Party Policies Prioritize Investment in Farms as Commune Elections Loom

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CNRP co-founder Kem Sokha, left, and GDP co-founder Yang Saing Koma, center, pick crops during a visit to a farm in Pursat province in November 2020, in this photograph posted to Saing Koma’s Twitter page.

Less than five months to commune elections, the ruling CPP and minor opposition parties are pointing to agriculture as key planks of their agendas, many echoing a desire to increase investment in farms and “find markets” for exports.

All parties counted farmers as a key constituency:  according to the 2019 Census, about 53 percent of workers fall into the agriculture, forestry and fishery sector, though that’s a marked decrease from 2008, when 71.3 percent of Cambodians were employed by the sector. 

Tai Song, a vegetable farmer in Kandal province’s Sa’ang district, said he had lost around $60,000 in the last two years as Covid-19 outbreaks prevented him from selling around 150 tons of his lettuce.

“There is no one to help,” Song said. “The growing is done by having an adventure along the way.”

Like Song, three minor parties — part of the fractured opposition left after the widely criticized dissolution of the main opposition CNRP in 2017 — and the CPP all said they believed in greater government intervention in farming.

Cambodian People’s Party

Sok Eysan, spokesperson for the CPP, said the party’s policy would continue from the current mandate and look to increase both cultivation and marketing of agricultural produce.

The government would directly reach out to large investors to connect them with local farmers, Eysan said.

“We attract investment, they provide capital, they provide seeds, and they have to cooperate with our farmers for production and export,” he said. “The first is to have capital, the second is to have seeds, the third is to have cultivation techniques, and the fourth is to export.”

Eysan touted the government signing agreements with China, South Korea and Japan to boost agricultural exports.

Grassroots Democratic Party

GDP leader Yang Saing Koma called for dedicated agricultural governmental offices to be set up at the district level, a return to a previous structure.

“The village chief, the commune council do not care much. There is no agricultural development program,” Saing Koma said. “In the past they had district agriculture offices … but now it is integrated with rural development, environment. Now it seems confused. Agriculture officials do not have a clear leader in their work.

He added that one to two agricultural experts should be employed in every commune to advise and organize farmers.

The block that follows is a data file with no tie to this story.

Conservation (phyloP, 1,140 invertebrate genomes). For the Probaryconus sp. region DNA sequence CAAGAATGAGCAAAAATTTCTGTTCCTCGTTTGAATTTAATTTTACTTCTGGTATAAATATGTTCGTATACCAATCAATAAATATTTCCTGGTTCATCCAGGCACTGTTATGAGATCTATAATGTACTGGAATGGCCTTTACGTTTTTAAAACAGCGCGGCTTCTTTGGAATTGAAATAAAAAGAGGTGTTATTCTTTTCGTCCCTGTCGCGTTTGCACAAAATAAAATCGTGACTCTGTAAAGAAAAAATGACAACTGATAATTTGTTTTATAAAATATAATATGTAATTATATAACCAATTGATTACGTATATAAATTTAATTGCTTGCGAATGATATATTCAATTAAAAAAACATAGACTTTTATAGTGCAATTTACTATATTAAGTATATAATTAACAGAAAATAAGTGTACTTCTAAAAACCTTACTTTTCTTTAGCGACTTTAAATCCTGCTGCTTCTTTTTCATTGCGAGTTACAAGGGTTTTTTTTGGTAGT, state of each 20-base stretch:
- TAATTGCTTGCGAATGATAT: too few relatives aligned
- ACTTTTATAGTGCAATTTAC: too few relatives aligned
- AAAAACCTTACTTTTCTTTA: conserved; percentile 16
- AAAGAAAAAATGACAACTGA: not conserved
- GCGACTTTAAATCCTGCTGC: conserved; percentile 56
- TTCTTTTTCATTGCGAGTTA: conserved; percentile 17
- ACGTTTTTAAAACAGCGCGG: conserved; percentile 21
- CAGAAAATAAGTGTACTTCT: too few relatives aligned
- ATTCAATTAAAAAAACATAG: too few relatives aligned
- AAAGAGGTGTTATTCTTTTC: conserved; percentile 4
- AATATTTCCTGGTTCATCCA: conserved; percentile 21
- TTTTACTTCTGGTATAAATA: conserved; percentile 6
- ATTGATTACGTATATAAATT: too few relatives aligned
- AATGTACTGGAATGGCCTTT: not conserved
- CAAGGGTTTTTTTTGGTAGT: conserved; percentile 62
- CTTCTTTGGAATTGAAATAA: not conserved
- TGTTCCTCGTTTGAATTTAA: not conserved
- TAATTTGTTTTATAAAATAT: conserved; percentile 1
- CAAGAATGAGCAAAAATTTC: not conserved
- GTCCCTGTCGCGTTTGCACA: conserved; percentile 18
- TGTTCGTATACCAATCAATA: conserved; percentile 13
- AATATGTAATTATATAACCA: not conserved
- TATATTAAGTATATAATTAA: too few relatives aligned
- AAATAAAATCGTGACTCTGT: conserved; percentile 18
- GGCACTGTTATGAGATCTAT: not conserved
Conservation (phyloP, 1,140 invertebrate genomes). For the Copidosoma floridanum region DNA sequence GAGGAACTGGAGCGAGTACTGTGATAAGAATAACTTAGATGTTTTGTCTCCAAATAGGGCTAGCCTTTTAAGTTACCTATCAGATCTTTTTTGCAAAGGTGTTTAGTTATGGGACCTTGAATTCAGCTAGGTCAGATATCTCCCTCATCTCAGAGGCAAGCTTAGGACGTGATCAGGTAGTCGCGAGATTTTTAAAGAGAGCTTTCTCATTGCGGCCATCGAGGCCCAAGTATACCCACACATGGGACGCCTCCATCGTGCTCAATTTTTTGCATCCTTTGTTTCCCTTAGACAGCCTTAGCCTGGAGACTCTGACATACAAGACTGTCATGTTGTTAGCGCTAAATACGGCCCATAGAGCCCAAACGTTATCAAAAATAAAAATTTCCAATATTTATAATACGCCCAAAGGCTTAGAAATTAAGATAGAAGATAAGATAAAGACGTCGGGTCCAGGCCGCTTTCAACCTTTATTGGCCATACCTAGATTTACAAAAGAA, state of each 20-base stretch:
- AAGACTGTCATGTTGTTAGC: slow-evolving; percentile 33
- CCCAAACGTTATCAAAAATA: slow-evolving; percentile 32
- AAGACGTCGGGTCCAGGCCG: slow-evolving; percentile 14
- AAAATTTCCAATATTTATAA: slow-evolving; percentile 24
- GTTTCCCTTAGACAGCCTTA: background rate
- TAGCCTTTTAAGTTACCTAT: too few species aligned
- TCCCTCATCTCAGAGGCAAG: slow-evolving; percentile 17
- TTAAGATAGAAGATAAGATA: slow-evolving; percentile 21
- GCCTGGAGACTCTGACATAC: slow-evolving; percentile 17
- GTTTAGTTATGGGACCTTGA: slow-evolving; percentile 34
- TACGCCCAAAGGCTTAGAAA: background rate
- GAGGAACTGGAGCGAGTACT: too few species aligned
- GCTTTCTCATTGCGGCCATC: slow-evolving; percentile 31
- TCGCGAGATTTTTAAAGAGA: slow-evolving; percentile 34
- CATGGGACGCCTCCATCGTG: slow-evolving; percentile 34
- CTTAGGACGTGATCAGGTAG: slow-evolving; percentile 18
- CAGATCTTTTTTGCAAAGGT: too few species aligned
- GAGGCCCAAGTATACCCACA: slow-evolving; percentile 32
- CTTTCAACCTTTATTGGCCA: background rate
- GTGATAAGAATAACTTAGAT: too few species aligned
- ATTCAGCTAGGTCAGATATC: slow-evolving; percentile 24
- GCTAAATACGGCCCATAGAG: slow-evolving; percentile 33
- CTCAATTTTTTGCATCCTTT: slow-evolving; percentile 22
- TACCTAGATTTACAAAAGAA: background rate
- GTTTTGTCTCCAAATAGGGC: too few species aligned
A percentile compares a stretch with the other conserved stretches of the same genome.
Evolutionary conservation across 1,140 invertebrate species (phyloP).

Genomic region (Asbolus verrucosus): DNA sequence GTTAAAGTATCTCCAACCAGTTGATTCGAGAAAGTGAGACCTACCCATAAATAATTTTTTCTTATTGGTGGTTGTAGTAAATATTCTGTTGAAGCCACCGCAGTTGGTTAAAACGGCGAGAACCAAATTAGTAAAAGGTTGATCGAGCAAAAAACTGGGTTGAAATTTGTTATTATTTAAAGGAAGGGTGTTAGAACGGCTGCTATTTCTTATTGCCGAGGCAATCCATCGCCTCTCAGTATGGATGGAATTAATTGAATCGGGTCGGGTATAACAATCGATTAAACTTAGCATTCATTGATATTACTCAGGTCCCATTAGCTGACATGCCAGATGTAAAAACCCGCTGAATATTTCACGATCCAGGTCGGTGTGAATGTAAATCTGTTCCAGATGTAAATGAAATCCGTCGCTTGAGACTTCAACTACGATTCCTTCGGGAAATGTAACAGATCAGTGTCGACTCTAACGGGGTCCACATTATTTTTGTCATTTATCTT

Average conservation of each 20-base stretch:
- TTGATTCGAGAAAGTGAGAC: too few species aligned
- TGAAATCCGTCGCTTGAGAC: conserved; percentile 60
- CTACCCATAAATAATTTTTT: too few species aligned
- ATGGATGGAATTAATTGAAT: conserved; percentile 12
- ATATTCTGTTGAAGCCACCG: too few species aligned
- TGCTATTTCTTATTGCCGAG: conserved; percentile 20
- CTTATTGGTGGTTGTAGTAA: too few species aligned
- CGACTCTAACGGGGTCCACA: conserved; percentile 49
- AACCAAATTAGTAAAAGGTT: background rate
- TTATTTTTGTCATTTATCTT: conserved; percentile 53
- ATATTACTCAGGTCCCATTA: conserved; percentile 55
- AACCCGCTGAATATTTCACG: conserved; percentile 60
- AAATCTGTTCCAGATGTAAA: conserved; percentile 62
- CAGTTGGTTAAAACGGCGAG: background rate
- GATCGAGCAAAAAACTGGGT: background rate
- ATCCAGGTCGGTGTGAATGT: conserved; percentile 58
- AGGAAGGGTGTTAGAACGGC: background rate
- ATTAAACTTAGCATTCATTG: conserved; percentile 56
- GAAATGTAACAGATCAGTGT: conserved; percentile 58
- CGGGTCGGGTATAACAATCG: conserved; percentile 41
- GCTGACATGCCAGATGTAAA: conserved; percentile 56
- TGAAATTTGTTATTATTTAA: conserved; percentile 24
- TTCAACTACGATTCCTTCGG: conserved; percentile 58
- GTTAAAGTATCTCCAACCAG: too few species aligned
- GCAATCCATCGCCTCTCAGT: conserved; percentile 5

“It is necessary to strengthen the organizing of the farmers to sell agricultural products to the market for a high and reasonable price,” he said. “Commune leaders play an important role in agricultural planning and bring the concerns of farmers to the upper level to solve.”

Candlelight Party

Thach Setha, acting president of the Candlelight Party, said party policy had yet to be compiled into a formal document, but he had already drafted policies for the agricultural sector as it was the party’s top priority.

Many Cambodians were farmers, he said, and the party would push for modernizing agriculture and helping rice, cassava and rubber exports. 

“First, we have to find markets for agriculture. Second, we have to set the price,” Setha said.

The government would set a price for rice millers, and the state would buy rice if the market price fell below that rate, he said. Farmers would avoid disappointment and businessmen would be held accountable, he said.

Officials had not done enough to help farmers, he added. “It is the duty of our Ministry of Agriculture and the government’s policy to provide support and especially provide experts for them so that they change their current agriculture to a modern agriculture to compete on the market.”

Khmer Will Party

Kong Monika, a former CNRP lawmaker who is now president of the Khmer Will Party, said in addition to training farmers and connecting them to investors and markets, his party also wanted to provide land, help farmers with debt, and empower authorities at lower levels.

For landless farmers, Monika said he wanted to see social land concessions provided to allow them to produce their own crops.

He added that farmers needed training in managing loans.

“As we know most of our people are farmers and in many communes, they’ve gotten loans from some microfinance institutions and banks,” Monika said. “They easily fall into microfinance debt.”

Currently, the Agriculture Ministry had offices at the provincial and district levels, but there was not much activity at the commune level, he said. Commune chiefs stay closest with the people, and they will understand their hardships, he said.

“The offices are quiet like an abandoned place,” Monika said. “The issues are based on the commune leaders, who are like the parents of the people, and they have not used their roles properly and their power properly.”

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